A job is a job.

Or is it? In most romance novels these days it seems like all the cool jobs; cop, firefighter, Navy SEAL, Sheik, are taken. What’s a writer to do? I say, go back to basics.

Sometimes a hero is an accountant or a house painter. Your strength of character, your moral fiber, is not defined by your pay check.

In Tempting Adam, my hero is the CEO of a Hollywood movie studio because originally I was writing the story to send to Silhouette Desire. In Divorce, Interrupted I mention that Todd works long hours and ignores his family, but I don’t really mention what his office job really is. In Trust In Me, my current work in progress, Jackson Brady is a carpenter with a construction company. He is very much blue-collar, down to earth, and mostly truthful. He has some skeletons in the closet that will wreak havoc with his budding romance with Evie Grimes, antique store co-owner.

Any job can be exciting for your characters if you dig deep and make it real. Any small detail can make the story brighter, bolder, more lifelike.

Readers: do you like exciting jobs in your reading? Writers: how do you make your characters jobs exciting?

Jill James

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9 thoughts on “A job is a job.

  1. I think the main thing is to have a man who works and who gives his all to whatever job or profession that might be. I just finished edits on an ex-Marine who is now a cook. I hope I made him just as virile, romantic and desirable as a uber-rich corporate executive. It’s the hear to fhte man, the strength of his character that makes him hero worthy, don’t you think?

  2. Yikes! Before I had a chance to read over my comment, my goofy index finger hit the “enter” key and my comment went live. Crap!

    I meant to say, “I think the main thing is to have a man who works and gives his all to whatever job or profession that might be. I just finished edits on an ex-Marine who is now a cook. I hope I made him just as virile, romantic and desirable as an uber-rich corporate executive. It’s the heart of the man and the strength of his character that makes him hero worthy, don’t you think?”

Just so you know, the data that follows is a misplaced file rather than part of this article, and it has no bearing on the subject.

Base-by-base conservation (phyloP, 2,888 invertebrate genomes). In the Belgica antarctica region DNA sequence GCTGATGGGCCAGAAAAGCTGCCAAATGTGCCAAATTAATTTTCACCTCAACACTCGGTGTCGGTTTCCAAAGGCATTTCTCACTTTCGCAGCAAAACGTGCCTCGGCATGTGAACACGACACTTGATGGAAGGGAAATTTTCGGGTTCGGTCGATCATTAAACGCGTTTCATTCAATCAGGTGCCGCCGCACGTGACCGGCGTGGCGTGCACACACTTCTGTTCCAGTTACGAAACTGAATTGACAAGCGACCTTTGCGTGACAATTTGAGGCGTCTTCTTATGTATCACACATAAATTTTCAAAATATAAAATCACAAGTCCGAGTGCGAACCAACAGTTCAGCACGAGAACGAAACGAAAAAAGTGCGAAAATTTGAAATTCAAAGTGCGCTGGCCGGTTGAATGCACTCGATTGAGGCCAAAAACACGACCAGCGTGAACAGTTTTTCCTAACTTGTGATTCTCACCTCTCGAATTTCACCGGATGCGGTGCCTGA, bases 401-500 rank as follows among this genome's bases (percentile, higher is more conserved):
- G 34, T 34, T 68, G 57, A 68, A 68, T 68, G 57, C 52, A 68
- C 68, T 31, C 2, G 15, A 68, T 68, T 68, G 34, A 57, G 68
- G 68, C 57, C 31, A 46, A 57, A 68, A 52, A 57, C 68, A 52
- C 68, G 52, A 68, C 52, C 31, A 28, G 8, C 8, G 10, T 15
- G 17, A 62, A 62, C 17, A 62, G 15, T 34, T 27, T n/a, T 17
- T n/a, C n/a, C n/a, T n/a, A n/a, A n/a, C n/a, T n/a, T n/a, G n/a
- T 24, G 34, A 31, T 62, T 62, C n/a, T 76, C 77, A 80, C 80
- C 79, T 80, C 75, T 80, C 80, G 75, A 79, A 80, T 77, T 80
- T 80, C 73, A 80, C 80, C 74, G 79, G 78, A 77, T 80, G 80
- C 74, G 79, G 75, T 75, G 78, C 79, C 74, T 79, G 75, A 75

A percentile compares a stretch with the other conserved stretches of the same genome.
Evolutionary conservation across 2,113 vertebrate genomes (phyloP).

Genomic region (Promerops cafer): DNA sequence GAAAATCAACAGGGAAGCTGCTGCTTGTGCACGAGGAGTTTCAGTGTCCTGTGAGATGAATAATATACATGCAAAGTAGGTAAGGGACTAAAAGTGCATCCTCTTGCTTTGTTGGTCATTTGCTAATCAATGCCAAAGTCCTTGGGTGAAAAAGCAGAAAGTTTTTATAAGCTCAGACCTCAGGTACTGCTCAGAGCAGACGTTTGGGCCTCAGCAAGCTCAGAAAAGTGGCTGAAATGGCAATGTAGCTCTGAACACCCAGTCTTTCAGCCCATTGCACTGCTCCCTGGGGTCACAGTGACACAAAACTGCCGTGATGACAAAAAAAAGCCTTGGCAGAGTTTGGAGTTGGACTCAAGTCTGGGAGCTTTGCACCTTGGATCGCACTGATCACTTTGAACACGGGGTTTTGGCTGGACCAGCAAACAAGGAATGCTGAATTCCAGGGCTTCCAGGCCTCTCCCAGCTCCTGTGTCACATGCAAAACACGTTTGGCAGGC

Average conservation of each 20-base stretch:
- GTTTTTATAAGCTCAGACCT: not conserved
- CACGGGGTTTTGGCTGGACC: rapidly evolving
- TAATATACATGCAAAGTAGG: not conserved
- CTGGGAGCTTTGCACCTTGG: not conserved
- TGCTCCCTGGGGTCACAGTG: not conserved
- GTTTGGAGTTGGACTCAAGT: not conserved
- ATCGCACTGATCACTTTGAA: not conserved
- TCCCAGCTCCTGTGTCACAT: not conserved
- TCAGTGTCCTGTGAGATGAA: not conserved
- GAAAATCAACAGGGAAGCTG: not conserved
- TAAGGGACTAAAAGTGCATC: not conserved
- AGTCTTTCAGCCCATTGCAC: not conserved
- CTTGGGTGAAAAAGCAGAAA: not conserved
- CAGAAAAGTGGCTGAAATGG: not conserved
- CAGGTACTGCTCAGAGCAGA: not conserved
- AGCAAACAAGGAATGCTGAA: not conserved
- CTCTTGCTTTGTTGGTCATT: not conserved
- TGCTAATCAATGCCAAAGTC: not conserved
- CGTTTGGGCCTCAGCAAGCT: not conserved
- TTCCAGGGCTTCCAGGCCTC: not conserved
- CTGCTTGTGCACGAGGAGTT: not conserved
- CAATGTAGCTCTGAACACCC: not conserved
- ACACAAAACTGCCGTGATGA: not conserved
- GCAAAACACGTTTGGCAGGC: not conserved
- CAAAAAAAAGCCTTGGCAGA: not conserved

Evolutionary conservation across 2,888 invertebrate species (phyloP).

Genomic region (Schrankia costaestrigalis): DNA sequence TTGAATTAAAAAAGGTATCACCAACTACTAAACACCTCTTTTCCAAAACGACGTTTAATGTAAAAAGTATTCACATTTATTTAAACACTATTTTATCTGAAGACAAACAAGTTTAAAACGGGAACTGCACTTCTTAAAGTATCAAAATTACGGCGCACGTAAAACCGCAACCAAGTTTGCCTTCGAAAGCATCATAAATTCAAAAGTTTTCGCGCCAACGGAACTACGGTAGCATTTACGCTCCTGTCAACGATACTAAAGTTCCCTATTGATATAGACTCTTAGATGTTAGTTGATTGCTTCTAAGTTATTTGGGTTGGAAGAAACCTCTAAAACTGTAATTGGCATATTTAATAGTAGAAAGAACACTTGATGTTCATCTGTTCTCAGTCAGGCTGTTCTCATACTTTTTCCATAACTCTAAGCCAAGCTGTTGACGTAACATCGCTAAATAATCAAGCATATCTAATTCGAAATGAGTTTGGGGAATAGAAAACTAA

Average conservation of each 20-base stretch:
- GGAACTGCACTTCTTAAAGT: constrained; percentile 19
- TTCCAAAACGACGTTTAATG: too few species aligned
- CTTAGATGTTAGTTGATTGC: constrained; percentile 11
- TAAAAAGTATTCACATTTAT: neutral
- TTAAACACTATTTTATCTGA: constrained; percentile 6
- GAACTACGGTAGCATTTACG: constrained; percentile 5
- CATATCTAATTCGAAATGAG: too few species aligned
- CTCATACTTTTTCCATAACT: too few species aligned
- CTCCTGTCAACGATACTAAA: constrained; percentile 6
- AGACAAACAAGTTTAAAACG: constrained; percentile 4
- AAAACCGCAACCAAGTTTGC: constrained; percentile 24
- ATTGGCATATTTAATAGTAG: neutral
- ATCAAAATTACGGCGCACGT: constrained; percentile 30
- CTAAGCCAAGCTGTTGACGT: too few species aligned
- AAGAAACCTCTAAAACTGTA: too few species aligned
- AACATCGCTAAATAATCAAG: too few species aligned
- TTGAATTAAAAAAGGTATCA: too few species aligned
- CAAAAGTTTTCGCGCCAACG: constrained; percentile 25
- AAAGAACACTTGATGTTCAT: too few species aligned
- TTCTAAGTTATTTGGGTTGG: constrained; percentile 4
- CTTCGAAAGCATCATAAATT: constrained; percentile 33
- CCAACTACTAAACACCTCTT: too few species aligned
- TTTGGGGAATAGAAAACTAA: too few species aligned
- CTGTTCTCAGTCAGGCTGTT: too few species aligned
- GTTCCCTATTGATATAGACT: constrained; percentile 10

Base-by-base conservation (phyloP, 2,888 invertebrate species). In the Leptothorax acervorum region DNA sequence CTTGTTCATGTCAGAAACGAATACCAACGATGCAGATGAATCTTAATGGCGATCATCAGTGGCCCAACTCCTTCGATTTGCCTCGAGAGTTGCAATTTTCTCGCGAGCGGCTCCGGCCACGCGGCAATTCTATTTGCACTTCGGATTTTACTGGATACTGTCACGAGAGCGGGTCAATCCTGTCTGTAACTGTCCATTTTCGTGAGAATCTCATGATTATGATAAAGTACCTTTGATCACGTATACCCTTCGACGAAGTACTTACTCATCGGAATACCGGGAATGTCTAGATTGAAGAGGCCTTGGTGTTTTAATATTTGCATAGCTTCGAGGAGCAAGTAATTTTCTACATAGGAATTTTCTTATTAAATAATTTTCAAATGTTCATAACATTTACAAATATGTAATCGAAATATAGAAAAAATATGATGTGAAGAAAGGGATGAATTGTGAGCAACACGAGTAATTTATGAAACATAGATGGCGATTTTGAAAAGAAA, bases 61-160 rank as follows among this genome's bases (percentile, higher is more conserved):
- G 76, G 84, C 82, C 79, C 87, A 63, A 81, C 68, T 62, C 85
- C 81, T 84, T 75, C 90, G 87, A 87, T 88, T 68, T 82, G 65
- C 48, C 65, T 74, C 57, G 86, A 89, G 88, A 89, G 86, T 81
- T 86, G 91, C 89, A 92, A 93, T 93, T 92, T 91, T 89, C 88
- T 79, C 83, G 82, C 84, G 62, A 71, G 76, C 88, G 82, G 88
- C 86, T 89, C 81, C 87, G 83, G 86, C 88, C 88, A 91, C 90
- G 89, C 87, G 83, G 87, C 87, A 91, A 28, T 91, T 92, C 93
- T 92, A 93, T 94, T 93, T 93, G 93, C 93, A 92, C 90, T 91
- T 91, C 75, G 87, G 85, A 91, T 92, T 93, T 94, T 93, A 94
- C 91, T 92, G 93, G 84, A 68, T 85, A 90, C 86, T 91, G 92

3. I whole-heartedly agree with you, Vonnie, and I’m glad you posted this, Jill. My real life hero is a basement waterproofer. He generally comes home from a job covered in sticky black paint, boots filthy and caked with mud, hands rough and dirt under the nails, but he does all this to provide for our family. And quite frankly, I don’t find anything sexier. I think more romance heroes should be made to reflect our real life heroes with their non-glamorous jobs! Cheers!

  4. Hi Jill – I really prefer down-to-earth guys in books. Your carpenter is a perfect example. i can’t relate to billionaires or royalty, so I don’t tend to read those stories. As a medical romance author, I must write a lot of doctor and nurse characters, and I tend to focus on their “serving others” than how much money they make. Recently I wrote the hero as a high school teacher, but he volunteered as a fireman. I thought that was a cool combo.

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